Synovial inflammation in patients undergoing arthroscopic meniscectomy: Molecular characterization and relationship to symptoms

Authors


  • Rush University Medical Center and the Hospital for Special Surgery have filed a provisional US patent application based upon results presented in this article.

Abstract

Objective

Traumatic and degenerative meniscal tears have different anatomic features and different proposed etiologies, yet both are associated with the development or progression of osteoarthritis (OA). In established OA, synovitis is associated with pain and progression, but a relationship between synovitis and symptoms in isolated meniscal disease has not been reported. Accordingly, we sought to characterize synovial pathology in patients with traumatic meniscal injuries and determine the relationships between inflammation, meniscal and cartilage pathology, and symptoms.

Methods

Thirty-three patients without evidence of OA who were undergoing arthroscopic meniscectomy for meniscal injuries were recruited. Pain and function were assessed preoperatively; meniscal and cartilage abnormalities were documented at the time of surgery. Inflammation in synovial biopsy specimens was scored, and associations between inflammation and clinical outcomes were determined. Microarray analysis of synovial tissue was performed, and gene expression patterns in patients with and those without inflammation were compared.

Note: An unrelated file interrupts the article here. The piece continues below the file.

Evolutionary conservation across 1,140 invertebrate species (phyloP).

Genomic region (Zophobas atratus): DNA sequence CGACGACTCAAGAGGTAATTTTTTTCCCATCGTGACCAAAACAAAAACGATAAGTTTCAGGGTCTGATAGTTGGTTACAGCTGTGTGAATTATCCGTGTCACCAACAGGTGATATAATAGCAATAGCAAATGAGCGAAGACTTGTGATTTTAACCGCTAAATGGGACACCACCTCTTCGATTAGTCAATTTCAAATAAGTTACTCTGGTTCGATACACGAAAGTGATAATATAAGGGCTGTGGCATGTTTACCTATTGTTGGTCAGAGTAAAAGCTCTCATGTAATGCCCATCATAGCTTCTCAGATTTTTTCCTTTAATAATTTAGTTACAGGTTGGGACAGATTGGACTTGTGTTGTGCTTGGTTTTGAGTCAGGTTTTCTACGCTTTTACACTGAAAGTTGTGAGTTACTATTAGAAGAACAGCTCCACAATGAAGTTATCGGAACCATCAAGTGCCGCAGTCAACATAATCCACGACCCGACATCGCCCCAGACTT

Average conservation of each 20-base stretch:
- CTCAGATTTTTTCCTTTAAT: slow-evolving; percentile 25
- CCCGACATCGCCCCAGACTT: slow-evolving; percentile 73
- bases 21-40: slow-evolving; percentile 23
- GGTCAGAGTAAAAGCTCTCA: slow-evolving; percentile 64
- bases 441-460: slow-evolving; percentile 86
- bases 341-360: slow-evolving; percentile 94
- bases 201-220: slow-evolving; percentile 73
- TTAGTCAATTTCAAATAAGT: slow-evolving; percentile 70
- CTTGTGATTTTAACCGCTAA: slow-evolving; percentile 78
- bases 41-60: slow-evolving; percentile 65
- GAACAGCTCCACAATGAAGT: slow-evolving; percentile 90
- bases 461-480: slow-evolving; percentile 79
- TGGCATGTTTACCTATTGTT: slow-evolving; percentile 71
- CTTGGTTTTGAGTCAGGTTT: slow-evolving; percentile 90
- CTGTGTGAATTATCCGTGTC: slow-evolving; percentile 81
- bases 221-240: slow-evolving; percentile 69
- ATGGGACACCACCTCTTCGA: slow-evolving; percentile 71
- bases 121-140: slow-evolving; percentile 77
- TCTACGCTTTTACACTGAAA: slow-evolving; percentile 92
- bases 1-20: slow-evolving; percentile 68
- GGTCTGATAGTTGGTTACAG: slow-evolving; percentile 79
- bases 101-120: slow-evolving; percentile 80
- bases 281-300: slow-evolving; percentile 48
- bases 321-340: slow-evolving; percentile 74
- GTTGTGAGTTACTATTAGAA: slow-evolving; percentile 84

Results

Synovial inflammation was present in 43% of the patients and was associated with worse preoperative pain and function scores, independent of age, sex, or cartilage pathology. Microarray analysis and real-time polymerase chain reaction revealed a chemokine signature in synovial biopsy specimens with increased inflammation scores.

Conclusion

Our findings indicate that in patients with traumatic meniscal injury undergoing arthroscopic meniscectomy without radiographic evidence of OA, synovial inflammation occurs frequently and is associated with increased pain and dysfunction. Synovia with increased inflammation scores exhibit a unique chemokine signature. Chemokines may contribute to the development of synovial inflammation in patients with meniscal pathology; they also represent potential therapeutic targets for reducing inflammatory symptoms.

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